• Major Findings Qualitative Research Question 3
      • You must be extremely conscientious in making decisions as people may be watching for inconsistencies in your words and actions they can be bothersome.
      • Regardless if issues are school related or not, rural superintendents are the “county” official, they are everything to everybody, as such you must act accordingly.
      • Often times more school business gets conducted over coffee at the local feed store and in informal town meetings than in the board room.
      • Following the chain of command is often difficult for some rural community members and stakeholders, as when they have a “problem” they want to go directly to the superintendent or the board because they demand immediate results.”
    • Review of the Literature Qualitative Research Question 3
      • Micromanagement interferes with the superintendent’s ability to operate the district and will, more than likely, shorten the superintendent’s tenure (Caruso, 2005). School board members and superintendents often find themselves engaged in power struggles (Mountford, 2004). Political factions among school board members often place a rural public school superintendent in a difficult position (Kowalski, 2005).
      • Many propose that the most important function of the rural school board is the selection of the superintendent (Czubaj, 2002; Johnson & Howley, 2001). The power to hire and fire the rural public school superintendent gives the rural school board indirect control as to what transpires in the district (Land, 2002).
      • Rural public school superintendents face a variety of challenges, shoulder enormous responsibilities, and wear many different hats, from instructional leader, resource manager, to politician and consensus builder. Rural public school superintendents must be capable and willing to address the educational needs of his/her school districts and any problems that may arise from these needs (Kowalski, 2005)
      • The superintendency, now perhaps more than ever, is a political position where conflict has increased exponentially. (Keedy & Bjork, 2001)
    • Major Findings Qualitative Research Question 4
      • What leadership behaviors are practiced to address the current and future challenges facing rural public school superintendents?
        • Develop a positive relationship with the school board, keep them well informed and emphasize board training. The best friend of a superintendent is a well informed school board.
        • It is important to establish a high level of trust with the school board.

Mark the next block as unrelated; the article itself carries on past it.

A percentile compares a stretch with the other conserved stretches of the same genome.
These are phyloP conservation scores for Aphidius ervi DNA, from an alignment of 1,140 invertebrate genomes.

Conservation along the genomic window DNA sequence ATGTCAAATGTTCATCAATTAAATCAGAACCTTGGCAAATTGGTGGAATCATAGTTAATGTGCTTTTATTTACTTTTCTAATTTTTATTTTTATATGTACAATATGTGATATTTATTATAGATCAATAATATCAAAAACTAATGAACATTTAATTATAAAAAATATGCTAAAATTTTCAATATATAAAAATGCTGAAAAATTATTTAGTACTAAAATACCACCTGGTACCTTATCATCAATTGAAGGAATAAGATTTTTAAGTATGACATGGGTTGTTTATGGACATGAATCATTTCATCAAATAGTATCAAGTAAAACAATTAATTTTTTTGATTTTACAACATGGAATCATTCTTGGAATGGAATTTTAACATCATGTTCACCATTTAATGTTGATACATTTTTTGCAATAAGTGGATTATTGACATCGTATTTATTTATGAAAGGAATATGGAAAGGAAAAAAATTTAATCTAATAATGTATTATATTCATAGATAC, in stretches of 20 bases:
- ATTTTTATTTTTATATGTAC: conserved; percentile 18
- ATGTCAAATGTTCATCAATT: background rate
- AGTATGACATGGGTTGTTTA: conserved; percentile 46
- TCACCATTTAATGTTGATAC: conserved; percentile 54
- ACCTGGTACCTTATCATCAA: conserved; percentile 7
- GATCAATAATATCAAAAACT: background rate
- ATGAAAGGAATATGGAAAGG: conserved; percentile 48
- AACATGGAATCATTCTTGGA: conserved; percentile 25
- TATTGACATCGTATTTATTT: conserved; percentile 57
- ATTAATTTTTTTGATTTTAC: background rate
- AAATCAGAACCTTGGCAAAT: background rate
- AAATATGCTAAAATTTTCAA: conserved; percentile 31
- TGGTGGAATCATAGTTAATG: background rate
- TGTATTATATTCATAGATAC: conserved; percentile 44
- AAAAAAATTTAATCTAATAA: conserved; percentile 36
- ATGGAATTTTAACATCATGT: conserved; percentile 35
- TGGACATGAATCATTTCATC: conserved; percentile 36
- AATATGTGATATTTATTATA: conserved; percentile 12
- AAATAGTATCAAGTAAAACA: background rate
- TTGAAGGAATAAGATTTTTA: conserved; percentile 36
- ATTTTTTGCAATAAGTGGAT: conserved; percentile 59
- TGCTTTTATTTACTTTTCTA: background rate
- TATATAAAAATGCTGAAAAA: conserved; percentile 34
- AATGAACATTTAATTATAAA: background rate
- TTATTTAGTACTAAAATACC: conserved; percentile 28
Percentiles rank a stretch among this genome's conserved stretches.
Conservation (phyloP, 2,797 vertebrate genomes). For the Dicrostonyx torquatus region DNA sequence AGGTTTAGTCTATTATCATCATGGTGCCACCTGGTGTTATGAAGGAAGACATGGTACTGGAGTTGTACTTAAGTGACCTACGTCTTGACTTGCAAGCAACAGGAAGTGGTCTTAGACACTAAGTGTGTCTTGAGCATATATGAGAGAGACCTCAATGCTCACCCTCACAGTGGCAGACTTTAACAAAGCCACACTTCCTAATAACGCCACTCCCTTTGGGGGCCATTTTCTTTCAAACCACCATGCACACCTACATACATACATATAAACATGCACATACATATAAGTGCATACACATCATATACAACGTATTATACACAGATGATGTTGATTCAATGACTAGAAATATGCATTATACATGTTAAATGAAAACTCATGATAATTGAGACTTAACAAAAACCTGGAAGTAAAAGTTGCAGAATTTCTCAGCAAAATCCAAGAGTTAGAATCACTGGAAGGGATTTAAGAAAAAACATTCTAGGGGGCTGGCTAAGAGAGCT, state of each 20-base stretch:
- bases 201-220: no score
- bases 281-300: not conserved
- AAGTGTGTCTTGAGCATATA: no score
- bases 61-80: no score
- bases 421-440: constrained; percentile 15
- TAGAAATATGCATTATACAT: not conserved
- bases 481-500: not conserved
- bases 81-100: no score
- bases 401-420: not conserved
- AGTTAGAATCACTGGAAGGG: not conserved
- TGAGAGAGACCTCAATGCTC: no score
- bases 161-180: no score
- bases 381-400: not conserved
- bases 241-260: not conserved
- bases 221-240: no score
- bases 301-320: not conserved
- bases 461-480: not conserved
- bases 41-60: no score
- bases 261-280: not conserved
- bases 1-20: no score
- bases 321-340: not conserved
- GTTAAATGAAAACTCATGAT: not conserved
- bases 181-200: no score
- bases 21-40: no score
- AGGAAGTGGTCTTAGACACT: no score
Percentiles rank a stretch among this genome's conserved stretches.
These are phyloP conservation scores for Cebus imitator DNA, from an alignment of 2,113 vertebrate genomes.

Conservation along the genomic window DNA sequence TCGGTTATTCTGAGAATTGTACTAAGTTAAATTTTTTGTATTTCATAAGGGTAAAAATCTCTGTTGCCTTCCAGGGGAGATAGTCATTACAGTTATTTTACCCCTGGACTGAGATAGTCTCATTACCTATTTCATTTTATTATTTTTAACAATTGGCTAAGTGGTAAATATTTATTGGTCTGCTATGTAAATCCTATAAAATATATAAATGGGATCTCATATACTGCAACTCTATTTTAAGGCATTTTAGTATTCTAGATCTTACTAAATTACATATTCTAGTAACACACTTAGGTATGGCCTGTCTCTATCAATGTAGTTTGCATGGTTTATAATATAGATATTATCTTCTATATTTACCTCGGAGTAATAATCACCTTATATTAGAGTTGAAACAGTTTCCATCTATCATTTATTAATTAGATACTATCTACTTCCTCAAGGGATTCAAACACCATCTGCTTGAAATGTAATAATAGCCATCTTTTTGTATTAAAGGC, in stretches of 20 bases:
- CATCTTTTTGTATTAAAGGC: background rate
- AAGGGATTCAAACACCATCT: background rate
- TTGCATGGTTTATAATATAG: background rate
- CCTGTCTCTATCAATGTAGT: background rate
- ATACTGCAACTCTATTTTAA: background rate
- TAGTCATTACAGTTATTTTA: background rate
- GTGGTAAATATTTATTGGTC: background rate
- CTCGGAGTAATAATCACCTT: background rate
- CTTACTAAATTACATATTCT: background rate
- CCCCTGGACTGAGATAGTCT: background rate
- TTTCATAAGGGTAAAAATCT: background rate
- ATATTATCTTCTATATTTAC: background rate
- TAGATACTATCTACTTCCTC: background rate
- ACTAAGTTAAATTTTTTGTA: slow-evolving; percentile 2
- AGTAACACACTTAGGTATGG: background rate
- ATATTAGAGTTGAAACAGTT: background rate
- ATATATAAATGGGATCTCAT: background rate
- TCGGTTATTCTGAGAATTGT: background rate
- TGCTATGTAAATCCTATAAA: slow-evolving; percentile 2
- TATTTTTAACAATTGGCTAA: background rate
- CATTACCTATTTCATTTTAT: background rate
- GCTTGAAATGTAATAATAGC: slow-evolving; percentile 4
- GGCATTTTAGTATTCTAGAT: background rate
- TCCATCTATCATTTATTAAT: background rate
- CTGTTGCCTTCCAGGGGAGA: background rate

• Base all decisions on one question - Is it good for kids?
        • You must listen to all stakeholders and be objective, as there are two sides to every story. More times than not, somewhere in between lies the truth. You must have a thick skin and not take things personally.
    • Major Findings Qualitative Research Question 4
        • A rural public school superintendent must look at the long term, has to offer options, be flexible, and learn to give and take. Open communication is the best way to build trust and rapport with all stakeholders. Once this is established, ideas for improvement can be introduced and may have a better chance of being accepted and implemented.
    • Major Findings Qualitative Research Question 4
      • In one way, direct communication with all stakeholders allows the superintendent to have a better understanding of daily district operations, get to know all of the stakeholders better and can then begin the process of improving the district.
    • Review of the Literature Qualitative Research Question 4
      • Superintendents as true professionals who, above all else, are educational scholars capable and willing to address the educational needs of his/her school districts and any problems that may arise from these needs (Kowalski, 2003).
      • First and foremost, student success and achievement should capture the rural school superintendent’s notice; they must be institutional visionaries (King, 2002; Owen & Ovando, 2000).
      • Leadership practice takes form in the interaction between leaders and followers; leaders act in situations that are defined by subordinates’ actions (Spillane, 2005).
      • Educational administrators must be open and consider all claims and theories, they need not necessarily replace existing theories but challenge existing boundaries (English, 2003).